Iron Man 3 had the difficult task of jump starting phase two of the Marvel film universe and in this respect in particular I personally feel it fails, producing a film with many highs but also many lows.


The story follows Tony Stark as he recovers from the events of Avengers Assemble. A cyber terrorist known as The Mandarin is attacking America. Before long The Mandarin makes it personal with Stark. Stark vows he will get revenge as little does he realise just how personal this war has become. 


Directed by Shane Black the plot loosely follows the seminal Extremis storyline where a virus that can give you superpowers is injected into you. There are many subtle moments that will bring a smile to any comic book fan such as the President being called Ellis: Warren Ellis wrote Extremis. Further the emotion that RDJ gives to his portrayal of Tony Stark is excellent. He adds a depth to the character that is rarely seen as he struggles with the aftermath of what he had to go through in New York. Tellingly Stark is armourless for the majority of the film as he has to fight his own inner demons. This is when the movie, and the Iron Man franchise as a whole, is at its best, allowing RDJ to truly flex his acting muscles. The fight scenes and special effects work well. Yet the 3D lacks that extra punch you expect it should. 


In the comic books, The Mandarin is Iron Man’s greatest villain. He has ten power rings that each have a different power. Black stated before the release that this was a liberal translation of the character as he would have no power through the rings. He would still wear them though. The film cleverly modernised The Mandarin from the racial Chinese stereotype that he once was to a legitimate threat closer to Osama Bin Laden. The ten rings nicely make up his terror flag, embodying a link with their importance. I really found this grounded interpretation of The Mandarin interesting and would have loved to see more of it. The little we see of the character made me feel that he did not get the airtime he deserved. Ben Kingsley plays the character brilliantly as the menacing voice from the shadows.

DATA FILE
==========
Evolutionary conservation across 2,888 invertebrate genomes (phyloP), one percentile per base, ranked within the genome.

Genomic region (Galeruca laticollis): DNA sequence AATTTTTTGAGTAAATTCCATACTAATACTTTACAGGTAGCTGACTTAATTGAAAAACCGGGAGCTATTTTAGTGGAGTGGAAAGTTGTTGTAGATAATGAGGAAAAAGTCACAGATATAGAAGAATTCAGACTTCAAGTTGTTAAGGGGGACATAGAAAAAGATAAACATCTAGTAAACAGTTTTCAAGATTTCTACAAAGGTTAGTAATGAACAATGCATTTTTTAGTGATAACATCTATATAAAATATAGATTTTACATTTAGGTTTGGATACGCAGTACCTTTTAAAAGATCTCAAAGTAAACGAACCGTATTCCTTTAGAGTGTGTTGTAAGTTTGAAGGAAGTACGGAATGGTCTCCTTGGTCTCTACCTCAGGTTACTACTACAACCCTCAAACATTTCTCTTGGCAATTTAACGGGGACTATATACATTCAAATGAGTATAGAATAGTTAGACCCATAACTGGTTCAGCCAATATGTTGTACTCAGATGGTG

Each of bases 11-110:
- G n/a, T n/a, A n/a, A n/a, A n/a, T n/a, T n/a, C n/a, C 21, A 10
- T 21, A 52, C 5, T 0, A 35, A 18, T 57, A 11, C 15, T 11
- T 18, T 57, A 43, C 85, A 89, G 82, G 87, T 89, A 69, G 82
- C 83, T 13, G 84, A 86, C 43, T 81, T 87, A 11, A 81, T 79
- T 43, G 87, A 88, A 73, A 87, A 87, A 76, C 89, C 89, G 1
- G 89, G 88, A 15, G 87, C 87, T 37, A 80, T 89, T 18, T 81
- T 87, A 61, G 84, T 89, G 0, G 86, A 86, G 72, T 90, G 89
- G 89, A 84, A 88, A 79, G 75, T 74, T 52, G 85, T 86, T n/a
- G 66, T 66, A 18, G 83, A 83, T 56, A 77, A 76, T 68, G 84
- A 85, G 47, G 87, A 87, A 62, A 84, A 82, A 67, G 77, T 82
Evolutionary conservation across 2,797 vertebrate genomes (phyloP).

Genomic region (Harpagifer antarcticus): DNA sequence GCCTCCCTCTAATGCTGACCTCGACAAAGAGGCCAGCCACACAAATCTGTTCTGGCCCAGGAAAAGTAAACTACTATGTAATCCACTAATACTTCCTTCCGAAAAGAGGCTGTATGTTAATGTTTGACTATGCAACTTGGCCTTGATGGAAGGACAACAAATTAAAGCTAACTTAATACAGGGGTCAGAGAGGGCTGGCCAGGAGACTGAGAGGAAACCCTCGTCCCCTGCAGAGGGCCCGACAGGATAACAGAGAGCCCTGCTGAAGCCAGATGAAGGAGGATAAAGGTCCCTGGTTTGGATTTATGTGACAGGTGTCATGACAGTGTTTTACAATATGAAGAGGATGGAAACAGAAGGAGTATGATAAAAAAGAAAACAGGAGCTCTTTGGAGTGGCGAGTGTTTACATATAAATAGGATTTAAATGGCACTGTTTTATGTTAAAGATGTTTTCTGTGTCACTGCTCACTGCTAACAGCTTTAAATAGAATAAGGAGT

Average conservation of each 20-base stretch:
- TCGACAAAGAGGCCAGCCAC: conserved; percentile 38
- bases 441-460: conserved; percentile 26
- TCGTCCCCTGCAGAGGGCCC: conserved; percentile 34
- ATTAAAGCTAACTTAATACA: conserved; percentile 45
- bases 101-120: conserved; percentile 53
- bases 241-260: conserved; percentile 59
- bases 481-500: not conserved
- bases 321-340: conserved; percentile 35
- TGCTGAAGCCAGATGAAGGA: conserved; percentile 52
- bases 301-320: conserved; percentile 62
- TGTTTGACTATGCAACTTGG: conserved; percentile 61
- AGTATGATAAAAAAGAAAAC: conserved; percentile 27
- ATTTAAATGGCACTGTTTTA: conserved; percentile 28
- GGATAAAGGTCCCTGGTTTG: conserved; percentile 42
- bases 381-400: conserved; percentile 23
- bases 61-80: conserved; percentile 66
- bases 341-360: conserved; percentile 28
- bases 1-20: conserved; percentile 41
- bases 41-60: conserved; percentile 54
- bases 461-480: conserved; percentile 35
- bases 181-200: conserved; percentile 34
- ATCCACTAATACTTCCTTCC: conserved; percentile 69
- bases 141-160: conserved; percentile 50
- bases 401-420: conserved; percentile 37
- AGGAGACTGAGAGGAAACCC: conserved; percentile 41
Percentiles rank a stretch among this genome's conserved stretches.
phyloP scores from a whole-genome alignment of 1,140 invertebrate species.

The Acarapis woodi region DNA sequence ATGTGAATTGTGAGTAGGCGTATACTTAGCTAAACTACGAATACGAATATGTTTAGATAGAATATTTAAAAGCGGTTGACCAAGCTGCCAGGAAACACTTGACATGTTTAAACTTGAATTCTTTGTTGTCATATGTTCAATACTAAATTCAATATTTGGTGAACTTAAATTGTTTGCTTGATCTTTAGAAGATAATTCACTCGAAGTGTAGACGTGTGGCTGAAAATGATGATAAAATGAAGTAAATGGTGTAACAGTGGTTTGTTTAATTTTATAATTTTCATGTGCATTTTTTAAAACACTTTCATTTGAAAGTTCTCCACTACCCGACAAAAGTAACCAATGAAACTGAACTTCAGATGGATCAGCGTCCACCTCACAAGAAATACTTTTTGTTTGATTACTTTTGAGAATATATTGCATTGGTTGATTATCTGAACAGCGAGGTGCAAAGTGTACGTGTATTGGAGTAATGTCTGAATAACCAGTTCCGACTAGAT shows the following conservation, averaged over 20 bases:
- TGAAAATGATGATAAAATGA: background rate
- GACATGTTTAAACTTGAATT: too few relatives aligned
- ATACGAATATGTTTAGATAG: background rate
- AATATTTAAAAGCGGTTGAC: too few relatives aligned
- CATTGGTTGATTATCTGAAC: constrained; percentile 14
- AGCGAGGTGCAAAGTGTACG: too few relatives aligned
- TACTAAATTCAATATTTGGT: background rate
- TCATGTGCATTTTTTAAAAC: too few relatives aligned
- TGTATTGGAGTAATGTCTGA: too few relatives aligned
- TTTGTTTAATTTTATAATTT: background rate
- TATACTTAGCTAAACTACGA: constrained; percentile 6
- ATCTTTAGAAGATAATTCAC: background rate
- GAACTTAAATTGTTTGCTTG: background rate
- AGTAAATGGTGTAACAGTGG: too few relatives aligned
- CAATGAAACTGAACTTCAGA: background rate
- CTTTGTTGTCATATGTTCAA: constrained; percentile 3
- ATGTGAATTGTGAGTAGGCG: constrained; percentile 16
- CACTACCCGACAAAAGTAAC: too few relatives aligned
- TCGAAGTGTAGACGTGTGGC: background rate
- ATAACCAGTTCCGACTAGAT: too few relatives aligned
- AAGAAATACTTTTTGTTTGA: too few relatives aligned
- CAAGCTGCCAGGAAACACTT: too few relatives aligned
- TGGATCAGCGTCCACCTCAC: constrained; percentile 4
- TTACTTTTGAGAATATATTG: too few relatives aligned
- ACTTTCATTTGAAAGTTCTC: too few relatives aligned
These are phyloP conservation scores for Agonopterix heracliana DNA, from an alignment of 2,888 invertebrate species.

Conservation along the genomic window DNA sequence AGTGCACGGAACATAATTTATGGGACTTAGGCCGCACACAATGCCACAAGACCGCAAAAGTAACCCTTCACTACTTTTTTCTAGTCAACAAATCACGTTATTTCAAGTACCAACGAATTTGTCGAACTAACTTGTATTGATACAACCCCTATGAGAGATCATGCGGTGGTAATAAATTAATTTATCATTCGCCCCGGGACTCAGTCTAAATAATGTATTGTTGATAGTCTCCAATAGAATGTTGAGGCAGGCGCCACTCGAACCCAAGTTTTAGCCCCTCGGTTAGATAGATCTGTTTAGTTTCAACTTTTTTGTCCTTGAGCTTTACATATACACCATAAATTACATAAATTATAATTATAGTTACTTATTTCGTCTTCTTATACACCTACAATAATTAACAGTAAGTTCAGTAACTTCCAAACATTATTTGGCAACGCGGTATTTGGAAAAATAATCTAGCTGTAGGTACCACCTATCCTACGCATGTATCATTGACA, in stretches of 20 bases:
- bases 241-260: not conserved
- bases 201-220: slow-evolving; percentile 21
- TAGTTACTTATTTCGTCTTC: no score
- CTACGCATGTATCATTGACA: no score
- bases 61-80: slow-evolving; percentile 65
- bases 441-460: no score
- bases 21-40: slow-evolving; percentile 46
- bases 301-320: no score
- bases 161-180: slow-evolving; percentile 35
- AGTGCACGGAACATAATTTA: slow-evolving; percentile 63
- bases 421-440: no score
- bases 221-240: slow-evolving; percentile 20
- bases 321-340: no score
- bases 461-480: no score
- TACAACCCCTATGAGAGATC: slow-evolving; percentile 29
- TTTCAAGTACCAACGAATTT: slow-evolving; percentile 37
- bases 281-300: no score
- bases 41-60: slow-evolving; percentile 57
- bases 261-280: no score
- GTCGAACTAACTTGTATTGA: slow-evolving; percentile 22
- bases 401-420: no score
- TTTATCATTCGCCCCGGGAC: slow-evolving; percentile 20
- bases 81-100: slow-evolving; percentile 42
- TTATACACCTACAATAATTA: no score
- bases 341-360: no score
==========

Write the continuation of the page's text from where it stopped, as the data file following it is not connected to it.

Further Black and co writer Drew Pearce (who wrote the incredibly funny No Heroics) develop the concept of The Iron Patriot, making it work in a sharp fashion for the film audience.

There is a major plot twist in Iron Man 3 that everyone will be talking about once they have seen it. I left with mixed emotions. In some respects I loved it feeling that it was a brilliant idea that really showed a cleverness in the script as well as adding a real twenty first century flavour to it. Yet on the other I did feel that this idea has been done before in other franchises such as James Bond and strayed away from the comic books. I am still on the fence about this.


One of my main problems with this film is continuity or rather lack of. After Iron Man 2 was seen as having too many links to the Marvel universe (something I disagree with), Iron Man 3 seems to go completely in the opposite direction. Stark and America as a whole is being attacked by a cyber terrorist. Stark is left fighting on his own with no power source yet he neither considers ever calling any of his super friends, explains why they are not coming to help him or are even mentioned. Even more baffling is that SHIELD are never seen let alone mentioned. In reality if we were being threatened by a cyber terrorist I think America’s secret superhero service might have something to say about it. The closest we get are mentions of ‘New York’, reiterating what happened in Avengers Assemble. We also get is a bonus scene at the end of the film; something that we have come to expect from Marvel. Even the bonus scene serves no real purpose for the greater continuity. Yes it is entertaining and yes I honestly feel this one scene adds a lot to the film but it would have worked just as well if not better at the beginning of the film. 

Further and more importantly, these bonus scenes have become known as the thing that furthers the continuing plot of the Marvel universe as a whole. In Iron Man we saw Fury recruit Stark for The Avengers. In Incredible Hulk we saw Tony Stark be interested in The Hulk. In Iron Man 2 we saw the discovery of Thor’s hammer. In Thor we saw Loki take over Doctor Selvig‘s body and in Captain America, we saw Fury explain to Cap that he had been frozen followed by The Avengers trailer. Here we get nothing linking to Thor: The Dark World and more importantly nothing linking to Guardians of the Galaxy, a film that is rumoured to have Iron Man appear. All we are told is that Tony Stark will return. I am aware that Marvel might have not wanted to shoot another scene with RDJ as this might be his last hurrah in the armour but it still makes the film feel alien to all of its other Marvel cousins.